|Dog (domestic dog)|
The Briard[a] or Berger de Brie[b] is a French breed of large shepherd dog, traditionally used both for herding sheep and to defend them. It was first shown at the first Paris dog show, in 1863; the first Briard to be registered in the Livre des Origines Françaises, the national stud-book, was Sans Gêne in 1885. It was in the past also known as the Chien de Berger français de Plaine.
The Briard originated in, and is named for, the Brie historic region of north-central France, where it was traditionally used both for herding sheep and to defend them.: 287 The first written mention of the shepherd dogs of Brie is thought to be in the Cours complet d'agriculture of Jean-Baptiste François Rozier,: 41 who in 1783 wrote that the "chien de Brie" was long-haired and usually black;[c] that in the open plains there was little danger from wolves, and so the dogs were used more for herding than for defence;[d] and that shepherd dogs had the task of preventing the sheep from straying into crops or vineyards where they might cause damage.: 287 [e][f] Pierre Mégnin, writing in 1895, clearly distinguishes the short-haired Chien de Beauce – the modern Beauceron – from the long-haired Chien de Brie or Briard.: 41 : 292 In 1896, Mégnin was among those who founded the Club des chiens de berger français.: 42
The Berger de Brie was first shown at the first Paris dog show in 1863, where a bitch named Charmant took a prize. The first Briard to be registered in the Livre des Origines Françaises: 42 A breed standard was established in 1897, in which two varieties were described: one with a woolly or sheep-like coat, the other with a coat more similar to that of the goat; the woolly type later disappeared. In 1909, a breed society, Les Amis du Briard, was formed.: 42, the national stud-book, was Sans Gêne, winner of a gold medal at the Paris show in 1885.
Breed numbers fell during the First World War; any dog thought suitable for military use was sent to the front. The breed society resumed its activities in 1923, and a rival breed association was formed at about the same time; in 1935, this last organised the first single-breed show for the Berger de Brie, with seventy-eight participants.: 42 Numbers again fell sharply under the Nazi occupation of France during the Second World War. After the war the two breed clubs merged under the name Club des Amis du Briard.: 42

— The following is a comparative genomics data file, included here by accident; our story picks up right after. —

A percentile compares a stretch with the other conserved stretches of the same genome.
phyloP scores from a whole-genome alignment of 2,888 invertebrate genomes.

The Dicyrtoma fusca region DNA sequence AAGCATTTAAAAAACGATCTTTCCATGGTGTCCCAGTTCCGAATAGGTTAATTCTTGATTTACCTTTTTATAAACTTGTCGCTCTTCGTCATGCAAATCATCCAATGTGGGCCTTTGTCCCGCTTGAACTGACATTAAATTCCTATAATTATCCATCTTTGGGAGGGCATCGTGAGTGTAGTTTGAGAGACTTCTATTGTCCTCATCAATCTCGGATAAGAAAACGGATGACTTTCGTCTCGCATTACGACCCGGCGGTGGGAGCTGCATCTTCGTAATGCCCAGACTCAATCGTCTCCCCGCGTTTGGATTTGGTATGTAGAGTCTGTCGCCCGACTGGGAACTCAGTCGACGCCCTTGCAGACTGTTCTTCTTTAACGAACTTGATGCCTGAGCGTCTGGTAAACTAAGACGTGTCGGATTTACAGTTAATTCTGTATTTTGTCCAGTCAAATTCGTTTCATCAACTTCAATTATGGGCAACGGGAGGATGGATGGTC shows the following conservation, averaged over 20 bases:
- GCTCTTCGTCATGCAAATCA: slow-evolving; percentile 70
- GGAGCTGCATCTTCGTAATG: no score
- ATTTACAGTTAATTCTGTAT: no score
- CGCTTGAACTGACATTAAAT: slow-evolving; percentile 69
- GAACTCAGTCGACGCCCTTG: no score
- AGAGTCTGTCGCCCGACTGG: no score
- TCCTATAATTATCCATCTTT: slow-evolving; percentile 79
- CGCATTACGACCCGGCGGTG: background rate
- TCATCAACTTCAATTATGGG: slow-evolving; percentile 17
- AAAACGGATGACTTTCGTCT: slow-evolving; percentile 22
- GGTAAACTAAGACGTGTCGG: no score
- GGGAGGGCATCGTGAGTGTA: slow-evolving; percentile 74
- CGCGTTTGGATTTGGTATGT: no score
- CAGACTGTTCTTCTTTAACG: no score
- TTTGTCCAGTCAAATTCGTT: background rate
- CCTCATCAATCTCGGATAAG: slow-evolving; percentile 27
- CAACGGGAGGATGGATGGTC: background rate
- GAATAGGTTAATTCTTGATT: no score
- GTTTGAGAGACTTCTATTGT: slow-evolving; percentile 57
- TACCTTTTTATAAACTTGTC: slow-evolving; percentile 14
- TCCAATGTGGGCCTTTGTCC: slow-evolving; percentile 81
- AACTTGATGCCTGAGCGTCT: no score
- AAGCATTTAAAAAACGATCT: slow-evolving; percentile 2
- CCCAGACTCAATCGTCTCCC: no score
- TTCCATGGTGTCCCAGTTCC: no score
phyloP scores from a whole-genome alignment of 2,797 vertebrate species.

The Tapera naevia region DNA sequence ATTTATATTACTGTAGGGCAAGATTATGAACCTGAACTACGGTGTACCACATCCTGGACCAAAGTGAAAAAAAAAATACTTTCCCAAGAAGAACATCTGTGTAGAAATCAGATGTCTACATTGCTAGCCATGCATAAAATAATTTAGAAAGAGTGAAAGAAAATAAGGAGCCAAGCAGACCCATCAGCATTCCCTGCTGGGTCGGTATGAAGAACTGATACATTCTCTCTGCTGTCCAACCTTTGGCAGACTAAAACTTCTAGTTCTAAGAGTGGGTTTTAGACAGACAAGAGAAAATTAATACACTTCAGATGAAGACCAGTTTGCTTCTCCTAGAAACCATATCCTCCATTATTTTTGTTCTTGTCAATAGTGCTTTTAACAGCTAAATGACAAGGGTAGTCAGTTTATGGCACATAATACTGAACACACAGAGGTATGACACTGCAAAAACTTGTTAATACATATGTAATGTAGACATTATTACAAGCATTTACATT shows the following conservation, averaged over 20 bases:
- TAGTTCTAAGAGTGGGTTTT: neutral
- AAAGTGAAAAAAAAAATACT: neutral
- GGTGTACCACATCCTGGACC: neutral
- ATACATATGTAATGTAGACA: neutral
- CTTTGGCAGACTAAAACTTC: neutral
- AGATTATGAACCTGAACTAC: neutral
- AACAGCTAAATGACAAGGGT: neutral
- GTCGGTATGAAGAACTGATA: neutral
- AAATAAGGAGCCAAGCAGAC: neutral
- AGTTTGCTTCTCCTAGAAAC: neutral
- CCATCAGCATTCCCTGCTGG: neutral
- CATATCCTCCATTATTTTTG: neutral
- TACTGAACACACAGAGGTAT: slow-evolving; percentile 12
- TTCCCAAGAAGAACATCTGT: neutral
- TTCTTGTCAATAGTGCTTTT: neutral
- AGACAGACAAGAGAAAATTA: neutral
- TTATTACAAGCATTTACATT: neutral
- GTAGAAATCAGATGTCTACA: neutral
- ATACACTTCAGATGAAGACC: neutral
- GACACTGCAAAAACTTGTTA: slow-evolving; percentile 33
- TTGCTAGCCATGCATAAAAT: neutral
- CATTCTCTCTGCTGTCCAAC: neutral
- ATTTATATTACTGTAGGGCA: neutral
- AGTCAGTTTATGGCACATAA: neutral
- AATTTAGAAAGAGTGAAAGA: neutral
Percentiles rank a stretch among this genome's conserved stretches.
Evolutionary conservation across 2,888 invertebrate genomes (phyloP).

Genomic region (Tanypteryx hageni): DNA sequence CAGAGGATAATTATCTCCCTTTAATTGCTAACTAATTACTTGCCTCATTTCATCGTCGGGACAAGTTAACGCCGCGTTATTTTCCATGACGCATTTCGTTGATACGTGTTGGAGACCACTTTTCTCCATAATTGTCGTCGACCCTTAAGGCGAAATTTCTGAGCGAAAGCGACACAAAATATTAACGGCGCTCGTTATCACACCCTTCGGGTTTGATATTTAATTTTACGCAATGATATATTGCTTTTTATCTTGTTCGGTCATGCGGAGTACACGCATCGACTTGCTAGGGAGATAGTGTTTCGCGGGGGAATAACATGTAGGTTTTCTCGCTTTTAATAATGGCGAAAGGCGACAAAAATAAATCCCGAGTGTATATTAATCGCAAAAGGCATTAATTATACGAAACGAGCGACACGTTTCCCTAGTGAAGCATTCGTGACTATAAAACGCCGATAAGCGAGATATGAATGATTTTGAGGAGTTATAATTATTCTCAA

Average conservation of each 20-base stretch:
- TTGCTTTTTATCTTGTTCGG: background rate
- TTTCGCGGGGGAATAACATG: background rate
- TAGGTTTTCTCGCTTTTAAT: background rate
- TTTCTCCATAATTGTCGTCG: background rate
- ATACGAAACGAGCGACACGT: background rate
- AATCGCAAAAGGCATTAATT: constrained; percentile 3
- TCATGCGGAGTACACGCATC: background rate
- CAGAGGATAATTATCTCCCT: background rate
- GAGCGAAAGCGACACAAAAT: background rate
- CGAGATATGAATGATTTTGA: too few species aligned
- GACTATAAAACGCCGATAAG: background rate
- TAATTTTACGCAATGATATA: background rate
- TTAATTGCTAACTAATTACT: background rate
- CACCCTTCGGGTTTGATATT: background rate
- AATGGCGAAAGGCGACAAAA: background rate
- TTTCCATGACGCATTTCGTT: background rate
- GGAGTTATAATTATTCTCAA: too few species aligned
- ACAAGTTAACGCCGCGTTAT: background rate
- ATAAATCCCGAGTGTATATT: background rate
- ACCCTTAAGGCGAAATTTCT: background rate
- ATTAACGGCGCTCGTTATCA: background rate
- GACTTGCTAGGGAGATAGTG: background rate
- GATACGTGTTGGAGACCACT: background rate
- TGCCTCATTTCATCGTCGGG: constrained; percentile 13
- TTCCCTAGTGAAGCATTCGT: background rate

In 1954, the Berger de Brie was fully recognised by the Fédération Cynologique Internationale.
Partly as a consequence of the mechanisation of agriculture and resulting rural depopulation of the post-War years, the Berger de Brie came to be commonly kept as a companion dog. In the 1970s and 1980s, its numbers increased substantially: annual registrations in the Livre des Origines Françaises rose from 317 in 1970 to 905 in 1975, to 4101 in 1980 and then to a peak of 6364 in 1986, after which they fell precipitously; at one point the breed club had over 6000 members, more than any other French breed association at any time.: 44 Disagreements within the association resulted in its expulsion from the Société Centrale Canine; a new breed society, the Association du Berger de Brie, was recognised in 1989.: 45 In 1996, ten European breed associations in nine different countries joined to form the Union Européenne du Berger de Brie.: 45 
In 2001, blindness caused by a disease similar to Leber congenital amaurosis was partially reversed in three Briard puppies by researchers at Cornell University and the University of Pennsylvania using gene therapy.[better source needed]
The coat is long (no less than 7 cm), thick and harsh like that of a goat; it may be solid black, grey, blue or fawn, or fawn overlaid with black; greying is seen to a variable extent. Dogs stand 62–68 cm at the withers, bitches about 56–64 cm. An unusual characteristic of the breed is the double dewclaw on the hind legs; the breed standard specifies a single or absent dewclaw as a disqualifying fault.